Smart TV May Be Too Smart for Its Own Good
Could Smart TV become one of the most short-lived consumer technologies ever, paralleling the laser disc? Is it maybe Dumb TV that we want? As smaller, portable devices like the tablet and smartphone provide our TV content, the television itself may return to being the dumb terminal in the corner, simply displaying what we shoot over to it from our companion devices.
Apr 27, 2012 5:00 AM PT
If you've been anywhere near a consumer electronics retailer lately or have leafed through the consumer electronics circulars and ads that supplement Sunday newspapers, you've no doubt noticed the words "Smart TV" shouting out at you.
And if you've been wondering what a Smart TV is, or whether whatever it is may be smarter than you are, read on.
What It Is
Smart TV is the integration of Internet-delivered content with connected televisions. It's distinct from a straightforward IP (Internet Protocol) television delivery where the programming is simply delivered via the Internet, because Smart TV includes OTT (Over the Top) services like Netflix and Hulu, as well as easy access to You Tube and Web browsers with search functions. Social network functionality is also prevalent.
In a Smart TV, these OTT products can be combined with traditional broadcast programming and a cable or satellite provider's own VoD (Video on Demand) services. Google TV's Smart TV product, for example, is designed to enable a pass-through layer for traditional television.
Smart TVs can be standalone televisions with built-in Smart TV functionality, or they can be set-top boxes enabling additional OTT functionality in existing traditional televisions.
OTT-like and other Smart TV-like functions can also be found on game consoles like Xbox 360, PlayStation 3 and Wii.
LG, Samsung and Sony are major players in both the all-in-one TV and set-top box markets. Players like Roku and Boxee sell set-top Smart TV solutions that they often call "video streaming receivers."
Flummoxed by Fragmentation
One of the killer business models when it comes to Smart TV, is that it -- like You Tube -- can offer specialized channels. Independent movie theater chain Curzon has just launched an on-demand service via Samsung's branded SmartTV product. These niche apps highlight the fragmentation -- Curzon's channel is not available on Sony's Smart TV product, among others, for example.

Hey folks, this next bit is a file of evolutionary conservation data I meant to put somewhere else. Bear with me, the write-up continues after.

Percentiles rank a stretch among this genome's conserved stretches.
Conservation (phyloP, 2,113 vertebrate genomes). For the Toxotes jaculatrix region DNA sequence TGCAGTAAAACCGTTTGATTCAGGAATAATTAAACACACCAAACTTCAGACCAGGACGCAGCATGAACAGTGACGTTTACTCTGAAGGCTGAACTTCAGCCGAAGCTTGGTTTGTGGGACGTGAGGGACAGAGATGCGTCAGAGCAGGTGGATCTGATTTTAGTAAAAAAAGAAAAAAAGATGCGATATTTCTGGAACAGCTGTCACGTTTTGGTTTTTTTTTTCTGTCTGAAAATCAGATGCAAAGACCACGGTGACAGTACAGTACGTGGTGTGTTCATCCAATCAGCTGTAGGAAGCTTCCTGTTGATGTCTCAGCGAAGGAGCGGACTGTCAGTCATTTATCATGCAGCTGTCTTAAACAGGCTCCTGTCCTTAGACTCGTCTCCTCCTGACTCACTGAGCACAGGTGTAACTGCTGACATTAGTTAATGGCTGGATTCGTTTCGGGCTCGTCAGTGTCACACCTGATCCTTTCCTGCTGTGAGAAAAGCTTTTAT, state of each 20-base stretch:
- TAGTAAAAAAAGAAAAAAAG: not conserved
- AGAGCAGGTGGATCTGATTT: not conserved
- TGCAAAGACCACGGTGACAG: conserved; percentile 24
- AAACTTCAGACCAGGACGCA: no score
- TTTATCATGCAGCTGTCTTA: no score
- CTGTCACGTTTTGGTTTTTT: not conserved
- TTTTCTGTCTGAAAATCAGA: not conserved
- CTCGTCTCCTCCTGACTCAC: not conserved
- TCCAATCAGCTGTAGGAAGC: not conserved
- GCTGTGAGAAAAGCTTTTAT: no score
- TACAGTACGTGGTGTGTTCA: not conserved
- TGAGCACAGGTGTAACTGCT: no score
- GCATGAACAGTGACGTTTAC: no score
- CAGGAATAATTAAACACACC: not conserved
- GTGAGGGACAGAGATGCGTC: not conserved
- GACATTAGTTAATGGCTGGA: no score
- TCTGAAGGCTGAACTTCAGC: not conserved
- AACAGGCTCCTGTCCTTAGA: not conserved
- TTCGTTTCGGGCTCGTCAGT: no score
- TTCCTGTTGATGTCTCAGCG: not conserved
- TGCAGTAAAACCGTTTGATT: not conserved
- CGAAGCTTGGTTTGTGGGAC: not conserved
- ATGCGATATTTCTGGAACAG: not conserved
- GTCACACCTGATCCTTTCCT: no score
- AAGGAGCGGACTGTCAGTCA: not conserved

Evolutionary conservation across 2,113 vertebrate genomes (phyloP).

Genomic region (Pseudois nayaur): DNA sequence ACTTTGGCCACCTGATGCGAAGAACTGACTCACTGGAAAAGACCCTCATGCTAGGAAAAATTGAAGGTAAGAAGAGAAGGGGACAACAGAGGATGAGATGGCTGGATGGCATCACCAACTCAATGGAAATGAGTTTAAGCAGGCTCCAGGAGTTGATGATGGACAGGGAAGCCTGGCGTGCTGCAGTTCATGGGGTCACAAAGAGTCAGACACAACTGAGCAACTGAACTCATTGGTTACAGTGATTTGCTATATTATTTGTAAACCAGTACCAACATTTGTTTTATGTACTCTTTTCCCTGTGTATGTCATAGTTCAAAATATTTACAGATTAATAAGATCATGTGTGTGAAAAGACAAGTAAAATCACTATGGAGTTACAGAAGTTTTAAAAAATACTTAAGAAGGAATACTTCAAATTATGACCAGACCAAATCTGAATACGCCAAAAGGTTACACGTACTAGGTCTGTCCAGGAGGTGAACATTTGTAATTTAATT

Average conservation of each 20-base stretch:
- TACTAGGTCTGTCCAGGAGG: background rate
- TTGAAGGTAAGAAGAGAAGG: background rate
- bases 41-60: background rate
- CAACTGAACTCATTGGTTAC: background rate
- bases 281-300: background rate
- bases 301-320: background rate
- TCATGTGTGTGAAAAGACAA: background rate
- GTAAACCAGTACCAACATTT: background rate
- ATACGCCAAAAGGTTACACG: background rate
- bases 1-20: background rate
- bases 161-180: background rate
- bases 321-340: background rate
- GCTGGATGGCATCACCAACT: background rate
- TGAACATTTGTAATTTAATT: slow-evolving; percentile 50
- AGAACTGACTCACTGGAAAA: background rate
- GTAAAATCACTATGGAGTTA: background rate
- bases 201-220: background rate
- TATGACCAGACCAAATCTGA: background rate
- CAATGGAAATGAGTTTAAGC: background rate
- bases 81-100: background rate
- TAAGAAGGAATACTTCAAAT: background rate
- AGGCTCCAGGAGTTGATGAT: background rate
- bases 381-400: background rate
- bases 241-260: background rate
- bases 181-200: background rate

"Samsung's SmartTV was the logical choice for Curzon to launch its on-demand TV service, as it currently has the greatest penetration and is the most advanced Smart TV platform available at the moment," said Tom Cape, CEO of Capablue, Curzon's product developer.
"SmartTV is one of the most immersive and interactive experiences for a customer," he told Technewswold, "and with more than 10 million apps already downloaded through Samsung's TV app store, it is proving very popular."
Apple TV and Google TV
Apple is expected to release an updated Smart TV, or similar product in the future that may include some kind of artificial intelligence or previously unseen UI element. A Hbb-Next, a European Hybrid broadcaster unrelated to Apple, is developing a face recognition EPG (electronic program guide.)
Google TV's product will be embedded in televisions from multiple different manufacturers.
"With Google TV, you get unprecedented access to and control of more entertainment for your TV," Matt McLernon from the Google TV team told Technewsworld.
"This includes live TV, millions of new channels from the Web, more than 80,000 movies and TV shows available on demand, and new apps coming to Google Play every day," he said. "We're working closely with our partners to bring lots of ways you can enjoy Google TV, and expect to see more Google TV options coming out later this year."
Shootout and Land Grab
We're already seeing the results of television maker shootouts, with Sony recently announcing 10,000 layoffs -- about 6 percent of its workforce -- as the consumer electronics land grab continues.
Sony has been having a problem competing with Samsung and LG in the TV market, despite an aggressive push into Smart TV. They have been cutting into Sony's market, and we're likely to see more land-grabbing.
Smart TV and the Second Screen
"The trend of viewing live and on-demand programming on smartphones and tablets is accelerating," Mark Hyland, general manager of EMEA for QuickPlay Media, told Technewsworld.
"Seventy-six percent of 18-to-44 year-olds in the UK indicated they are watching more TV on these devices than just one year ago," he noted.
The Road Ahead
And how will it end? Could Smart TV become one of the most short-lived consumer technologies ever, paralleling the laser disc? Is it maybe Dumb TV that we want?
As smaller, portable devices like the tablet and smartphone provide our TV content, the television itself may return to being the dumb terminal in the corner, simply displaying what we shoot over to it using existing streaming technologies like DLNA (Digital Living Network Alliance) or You Tube from our companion devices.
We will see.